OCR Interpretation


The day book. (Chicago, Ill.) 1911-1917, September 28, 1915, LAST EDITION, Image 10

Image and text provided by University of Illinois at Urbana-Champaign Library, Urbana, IL

Persistent link: http://chroniclingamerica.loc.gov/lccn/sn83045487/1915-09-28/ed-1/seq-10/

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Is to appear-with the new grand opera
company of which Sigl Florenclo
Constantino, world-famous tenor, is
to be manager.
Remembering that success is not
worth having unless the price is paid
with perseverence-and long hours of
practice, these twenty Los Anegeles
girls are planning to dance their way
to fame.
The premier danseuse of the gal
axy, Miss Maison, is assisting Sig.
Mario Marti in training the others.
There was a. time when it was be
lieved that a ballet, to be young and
smart and clever, must come from
good old eastern Broadway. But
now, well, now, organizing a ballet
from local talent is not trick at all in
the western center of theatrical ac
tivity. o o
WHERE IS THERE A "REALLY
HOME" FOR THIS TOT?
She's a wee little tyke of just 3
years, plump, blue-eyed, with sun
shine hair a tiny little bit of love
that some one ought to just cuddle
and adore but she's a bit of love
that nobody wants right now a tiny
tot that "hasn't really ever known a
mother or father," to use the words
of the man who wants to find a
"really home" for the little one.
He wrote to The Day Book offer
ing the tiny tot to someone for adop
tion and to a reporter he told thjs
tragic story.
"I married her mother to give the
baby a name before it came into the
world, but after it was born her
mother wanted high life and I put up
with her as long as I could and then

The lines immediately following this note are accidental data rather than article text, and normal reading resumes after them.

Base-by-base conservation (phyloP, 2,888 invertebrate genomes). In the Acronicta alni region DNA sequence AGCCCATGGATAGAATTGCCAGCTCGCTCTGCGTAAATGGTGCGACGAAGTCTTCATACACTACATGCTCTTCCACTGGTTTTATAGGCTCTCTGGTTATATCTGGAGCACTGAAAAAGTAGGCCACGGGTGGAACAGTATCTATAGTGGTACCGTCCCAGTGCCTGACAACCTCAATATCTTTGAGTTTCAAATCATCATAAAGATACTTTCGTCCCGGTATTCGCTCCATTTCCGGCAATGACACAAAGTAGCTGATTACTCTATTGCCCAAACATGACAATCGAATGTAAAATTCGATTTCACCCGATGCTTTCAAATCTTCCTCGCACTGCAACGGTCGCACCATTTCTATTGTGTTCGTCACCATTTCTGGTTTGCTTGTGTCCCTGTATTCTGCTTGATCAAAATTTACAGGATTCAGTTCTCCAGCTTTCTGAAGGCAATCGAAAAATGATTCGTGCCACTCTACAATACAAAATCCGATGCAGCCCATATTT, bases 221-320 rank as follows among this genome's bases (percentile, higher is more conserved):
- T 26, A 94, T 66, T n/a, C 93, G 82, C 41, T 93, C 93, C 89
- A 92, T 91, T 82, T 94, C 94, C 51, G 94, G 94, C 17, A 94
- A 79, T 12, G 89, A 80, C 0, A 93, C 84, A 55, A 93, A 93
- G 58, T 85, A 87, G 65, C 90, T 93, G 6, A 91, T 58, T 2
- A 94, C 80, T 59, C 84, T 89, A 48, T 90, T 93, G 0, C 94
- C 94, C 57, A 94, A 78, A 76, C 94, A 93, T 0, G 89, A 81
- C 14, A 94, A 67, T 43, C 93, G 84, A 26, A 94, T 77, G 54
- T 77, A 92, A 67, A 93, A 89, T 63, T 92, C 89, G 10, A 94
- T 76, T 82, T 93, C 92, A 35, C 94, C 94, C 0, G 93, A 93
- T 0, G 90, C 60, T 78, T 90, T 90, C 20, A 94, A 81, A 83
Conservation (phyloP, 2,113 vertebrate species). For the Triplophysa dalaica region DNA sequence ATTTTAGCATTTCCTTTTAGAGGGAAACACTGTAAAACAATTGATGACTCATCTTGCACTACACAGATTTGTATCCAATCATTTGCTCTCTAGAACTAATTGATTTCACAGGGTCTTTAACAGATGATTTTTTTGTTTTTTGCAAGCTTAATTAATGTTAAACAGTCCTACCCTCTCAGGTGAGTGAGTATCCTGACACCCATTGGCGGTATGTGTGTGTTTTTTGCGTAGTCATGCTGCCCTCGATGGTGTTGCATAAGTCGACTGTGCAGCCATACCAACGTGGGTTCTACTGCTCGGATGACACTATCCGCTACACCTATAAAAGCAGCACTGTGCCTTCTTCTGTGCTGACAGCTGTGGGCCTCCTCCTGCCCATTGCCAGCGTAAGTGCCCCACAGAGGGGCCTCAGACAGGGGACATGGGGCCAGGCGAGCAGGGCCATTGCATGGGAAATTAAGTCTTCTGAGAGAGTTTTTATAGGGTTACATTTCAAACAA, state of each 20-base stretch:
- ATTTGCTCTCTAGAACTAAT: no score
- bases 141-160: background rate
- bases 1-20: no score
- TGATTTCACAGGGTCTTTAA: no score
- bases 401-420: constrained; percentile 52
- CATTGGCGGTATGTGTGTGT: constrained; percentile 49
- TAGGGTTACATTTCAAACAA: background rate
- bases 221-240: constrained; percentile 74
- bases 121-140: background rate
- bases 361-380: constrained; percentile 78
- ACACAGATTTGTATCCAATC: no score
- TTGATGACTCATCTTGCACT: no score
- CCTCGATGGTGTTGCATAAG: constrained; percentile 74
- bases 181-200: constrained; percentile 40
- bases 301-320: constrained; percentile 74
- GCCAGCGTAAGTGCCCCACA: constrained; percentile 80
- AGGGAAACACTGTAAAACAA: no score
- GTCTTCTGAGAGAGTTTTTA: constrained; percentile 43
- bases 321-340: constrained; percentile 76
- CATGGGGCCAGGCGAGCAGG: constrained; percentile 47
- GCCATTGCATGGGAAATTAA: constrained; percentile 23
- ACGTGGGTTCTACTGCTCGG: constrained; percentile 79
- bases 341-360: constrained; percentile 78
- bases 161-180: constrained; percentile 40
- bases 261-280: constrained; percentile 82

I got a divorce from her and the court
gave me the custody of the baby and
the right to sign adoption papers.
"I couldn't take care of her myself,
so I boarded her out and paid $3 a
week for her. Now I am married a
second time, but both my wife and I
work and we couldn't take care of
the baby, and I feel that she ought
to have a real home before she's old
enough to understand that she hasn't
really ever known a mother "qr fa
ther. I could put "her in an institu
tion, but I won't do that if I have to
keep on paying her board always,
and I won't give her to anyone that
cannot show they'll be go.od to her,
because she's got good healthy par
entage and she's a good little girl.
"Anybody that wants her really
can take her to the doctor and have
her health examined and they can
keep her in their home for six months
before they legally adopt her, and if
they find they do not love her enough
to want her I will take her back, and
if they adopt her and don't want her I
will take her back before I'll have
her put in a home.
"I don't want my name or address
given, so if The Day Book will let
the applications come to them and
then turn them over to me I will then
take care of the matter."
She's a tiny little sunshine-haired
baby and somebody's going to want
her awfully bad,
o o
WISE GUY
Cop-t-Don't tell me. I saw you
frisking for coin in the cafe mana
ger's office!
Thief Not me, officer. I wouldn't
go there I was in the head waiter's
room. ,
o o .
Perfectly awful for Germany to
borrow $10,000,000 from banks of
neutral "Sweden, isn't it?
-s .

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